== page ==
Diastolic calcium accumulation is a novel and so far unexplained defect in diastolic dysfunction (DD) in patients with hypertensive heart disease (HHD) and heart failure with preserved EF (HFpEF). The SR has an essential role in excitation-contraction coupling, by controlling cytosolic Ca2+ concentration which in turn activates the myofilaments in a concentration-dependent fashion. The SR has three basic functions: uptake of cytosolic Ca2+ in diastole to induce relaxation; SR Ca2+-storage; and SR Ca2+-release to induce systolic contraction. CASQ2 is highly conserved among different species and the only isoform expressed in neonates and during development. CASQ2 binds Ca2+ and plays part in the regulation of SR Ca2+ release. The biological function of CASQ2 in the development of HHD and HFpEF will be studied to further understand the myocardial Ca2+-overload and diastolic dysfunction in human HFpEF. It would provide a novel mechanism of diastolic dysfunction. The heart rate is a powerful regulator for SR activity. High heart rates are a predictor of adverse outcomes in heart failure and heart rate lowering is unequivocally beneficial in HFrEF. These researchers found this concern confirmed in a secondary analysis of the TOPCAT HFpEF trial and documented that beta-blocker withdrawal in HFpEF patients result in sustained and marked improvements of heart function. It is therefore important to acknowledge that the increase in diastolic Ca2+-levels at higher heart rates in HFpEF will likely not predict clinical outcomes.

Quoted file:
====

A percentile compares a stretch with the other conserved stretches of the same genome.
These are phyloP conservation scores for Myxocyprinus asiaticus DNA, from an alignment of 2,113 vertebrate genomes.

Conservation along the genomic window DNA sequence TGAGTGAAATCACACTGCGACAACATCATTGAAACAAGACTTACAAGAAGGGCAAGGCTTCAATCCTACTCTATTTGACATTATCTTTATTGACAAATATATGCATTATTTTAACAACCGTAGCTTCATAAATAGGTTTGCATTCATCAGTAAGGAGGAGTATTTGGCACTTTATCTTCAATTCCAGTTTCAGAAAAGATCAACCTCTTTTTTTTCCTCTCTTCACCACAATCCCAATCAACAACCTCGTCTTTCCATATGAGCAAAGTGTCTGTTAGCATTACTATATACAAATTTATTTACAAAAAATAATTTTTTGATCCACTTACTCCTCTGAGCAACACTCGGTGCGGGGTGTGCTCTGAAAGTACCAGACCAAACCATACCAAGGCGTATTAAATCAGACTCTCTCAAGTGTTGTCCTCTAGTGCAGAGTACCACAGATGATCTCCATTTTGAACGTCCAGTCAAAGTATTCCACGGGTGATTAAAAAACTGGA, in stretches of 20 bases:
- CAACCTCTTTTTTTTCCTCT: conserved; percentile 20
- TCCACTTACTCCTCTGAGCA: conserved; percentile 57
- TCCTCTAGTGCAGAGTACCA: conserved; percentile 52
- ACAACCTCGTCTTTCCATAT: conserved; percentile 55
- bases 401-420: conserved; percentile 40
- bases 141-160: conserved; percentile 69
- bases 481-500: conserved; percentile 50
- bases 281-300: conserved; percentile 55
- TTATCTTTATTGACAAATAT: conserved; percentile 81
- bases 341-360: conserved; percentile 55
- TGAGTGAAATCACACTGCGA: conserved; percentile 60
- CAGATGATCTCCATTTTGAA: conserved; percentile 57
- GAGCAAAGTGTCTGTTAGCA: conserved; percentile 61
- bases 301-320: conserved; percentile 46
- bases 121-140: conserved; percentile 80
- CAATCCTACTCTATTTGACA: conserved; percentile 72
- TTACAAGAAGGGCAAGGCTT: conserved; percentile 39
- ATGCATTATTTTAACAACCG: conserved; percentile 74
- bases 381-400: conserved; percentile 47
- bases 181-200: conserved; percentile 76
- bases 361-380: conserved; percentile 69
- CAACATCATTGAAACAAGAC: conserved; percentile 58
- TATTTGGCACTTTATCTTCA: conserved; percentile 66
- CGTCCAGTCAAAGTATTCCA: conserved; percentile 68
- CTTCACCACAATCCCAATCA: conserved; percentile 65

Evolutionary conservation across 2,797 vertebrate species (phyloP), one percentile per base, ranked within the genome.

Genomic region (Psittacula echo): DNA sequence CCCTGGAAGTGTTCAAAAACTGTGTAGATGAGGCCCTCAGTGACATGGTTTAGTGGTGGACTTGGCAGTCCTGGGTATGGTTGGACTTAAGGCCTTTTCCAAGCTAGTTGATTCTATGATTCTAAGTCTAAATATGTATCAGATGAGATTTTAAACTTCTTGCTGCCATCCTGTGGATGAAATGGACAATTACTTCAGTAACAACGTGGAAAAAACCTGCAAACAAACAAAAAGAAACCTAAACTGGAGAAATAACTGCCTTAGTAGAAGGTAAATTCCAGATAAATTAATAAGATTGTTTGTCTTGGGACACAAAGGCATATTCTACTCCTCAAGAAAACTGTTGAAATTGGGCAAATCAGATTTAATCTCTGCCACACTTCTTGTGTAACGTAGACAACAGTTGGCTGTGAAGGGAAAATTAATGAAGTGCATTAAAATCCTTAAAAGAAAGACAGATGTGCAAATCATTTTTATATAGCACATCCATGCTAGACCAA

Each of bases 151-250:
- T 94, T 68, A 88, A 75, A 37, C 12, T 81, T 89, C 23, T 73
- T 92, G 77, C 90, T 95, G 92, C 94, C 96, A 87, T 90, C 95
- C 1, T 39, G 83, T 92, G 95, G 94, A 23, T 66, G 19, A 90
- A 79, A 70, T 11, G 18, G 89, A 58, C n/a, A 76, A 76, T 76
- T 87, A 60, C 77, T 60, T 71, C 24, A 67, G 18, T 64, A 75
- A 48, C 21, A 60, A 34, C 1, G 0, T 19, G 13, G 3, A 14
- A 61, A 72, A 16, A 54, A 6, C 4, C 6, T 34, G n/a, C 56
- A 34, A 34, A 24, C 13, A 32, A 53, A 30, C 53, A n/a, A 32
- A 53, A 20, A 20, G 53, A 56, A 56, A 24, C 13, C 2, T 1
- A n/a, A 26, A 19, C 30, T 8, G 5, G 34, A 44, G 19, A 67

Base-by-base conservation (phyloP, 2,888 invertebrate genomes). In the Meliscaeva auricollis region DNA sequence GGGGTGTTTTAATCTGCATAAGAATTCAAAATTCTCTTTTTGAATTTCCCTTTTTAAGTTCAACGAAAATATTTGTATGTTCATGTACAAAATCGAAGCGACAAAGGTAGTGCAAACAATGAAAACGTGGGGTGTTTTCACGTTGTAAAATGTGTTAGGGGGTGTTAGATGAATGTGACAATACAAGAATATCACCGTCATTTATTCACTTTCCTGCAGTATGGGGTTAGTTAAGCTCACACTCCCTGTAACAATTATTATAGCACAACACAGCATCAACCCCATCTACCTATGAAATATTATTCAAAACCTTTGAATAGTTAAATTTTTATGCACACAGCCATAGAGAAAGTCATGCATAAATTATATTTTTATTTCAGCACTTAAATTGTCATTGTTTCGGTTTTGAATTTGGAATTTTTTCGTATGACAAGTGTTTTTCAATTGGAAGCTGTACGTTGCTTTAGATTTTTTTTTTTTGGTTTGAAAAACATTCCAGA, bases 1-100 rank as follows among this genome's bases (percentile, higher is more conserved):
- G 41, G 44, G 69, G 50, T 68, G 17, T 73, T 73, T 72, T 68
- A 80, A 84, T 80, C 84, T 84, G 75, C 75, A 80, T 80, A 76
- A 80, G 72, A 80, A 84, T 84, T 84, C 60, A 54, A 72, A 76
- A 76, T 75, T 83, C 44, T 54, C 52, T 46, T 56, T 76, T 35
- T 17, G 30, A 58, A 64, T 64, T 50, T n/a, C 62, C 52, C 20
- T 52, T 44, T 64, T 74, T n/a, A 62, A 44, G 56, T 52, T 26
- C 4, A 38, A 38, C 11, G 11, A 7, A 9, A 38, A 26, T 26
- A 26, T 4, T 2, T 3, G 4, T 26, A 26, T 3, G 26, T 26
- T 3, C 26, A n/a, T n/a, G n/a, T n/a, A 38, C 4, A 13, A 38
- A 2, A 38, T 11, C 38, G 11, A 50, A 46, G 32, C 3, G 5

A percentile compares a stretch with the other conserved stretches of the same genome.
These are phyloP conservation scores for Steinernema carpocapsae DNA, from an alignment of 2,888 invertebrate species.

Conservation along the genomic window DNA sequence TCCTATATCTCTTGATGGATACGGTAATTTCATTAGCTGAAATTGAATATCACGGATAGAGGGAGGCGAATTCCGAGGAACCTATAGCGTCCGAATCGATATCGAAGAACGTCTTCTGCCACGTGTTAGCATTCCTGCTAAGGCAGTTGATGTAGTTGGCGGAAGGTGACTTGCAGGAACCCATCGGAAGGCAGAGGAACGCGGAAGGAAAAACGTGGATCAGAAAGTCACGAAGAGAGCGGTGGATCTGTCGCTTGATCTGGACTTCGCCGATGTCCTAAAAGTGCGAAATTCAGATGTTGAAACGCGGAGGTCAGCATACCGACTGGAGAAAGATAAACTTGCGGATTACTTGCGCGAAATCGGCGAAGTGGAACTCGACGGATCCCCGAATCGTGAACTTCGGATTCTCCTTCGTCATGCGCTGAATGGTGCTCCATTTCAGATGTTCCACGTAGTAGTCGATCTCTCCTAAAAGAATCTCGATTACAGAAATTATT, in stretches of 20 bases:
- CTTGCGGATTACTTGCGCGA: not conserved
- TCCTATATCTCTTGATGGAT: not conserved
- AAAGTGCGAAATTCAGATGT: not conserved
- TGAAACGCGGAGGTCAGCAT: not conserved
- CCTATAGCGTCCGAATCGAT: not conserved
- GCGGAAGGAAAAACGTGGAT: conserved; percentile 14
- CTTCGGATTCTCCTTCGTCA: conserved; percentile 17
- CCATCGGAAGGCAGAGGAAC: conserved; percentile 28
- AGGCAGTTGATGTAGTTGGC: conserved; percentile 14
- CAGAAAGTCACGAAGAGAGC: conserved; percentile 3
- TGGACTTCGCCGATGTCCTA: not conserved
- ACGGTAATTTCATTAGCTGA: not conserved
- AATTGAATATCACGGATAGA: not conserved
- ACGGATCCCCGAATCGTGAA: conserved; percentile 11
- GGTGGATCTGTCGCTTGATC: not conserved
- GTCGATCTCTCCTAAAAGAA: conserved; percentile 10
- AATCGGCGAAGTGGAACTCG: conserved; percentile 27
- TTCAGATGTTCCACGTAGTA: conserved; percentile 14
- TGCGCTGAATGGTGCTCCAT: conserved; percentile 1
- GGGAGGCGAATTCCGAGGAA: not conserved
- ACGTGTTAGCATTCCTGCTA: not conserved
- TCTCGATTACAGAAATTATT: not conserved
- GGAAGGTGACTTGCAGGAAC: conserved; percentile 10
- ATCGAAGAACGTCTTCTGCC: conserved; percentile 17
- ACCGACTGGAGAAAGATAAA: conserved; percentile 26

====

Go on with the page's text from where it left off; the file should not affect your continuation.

This project has three specific aims:
- To determine the biological role of CASQ in cardiomyoctes. Overexpression constructs of CASQ2 in adenoviral and adeno-associated viral vectors will be used in cultured Human hiPSC-derived cardiomyocytes to determine the function of CASQ2.
- To study how heart rate affects Ca2+ uptake, storage and release in the cardiomyoctes with normal CASQ2 and high CASQ2 levels. Cardiac muscle strips will be prepared from CASQ2 overexpression rats mediated by AAV9-hCASQ2 injection to observe the Ca2+ handing under different heart rates. After AAV injection the cardiac papillary muscle strips will be collected from the animal and used for further muscle contractility analysis.
- To elucidate the role of CASQ2 during the development of HHD and HEpEF.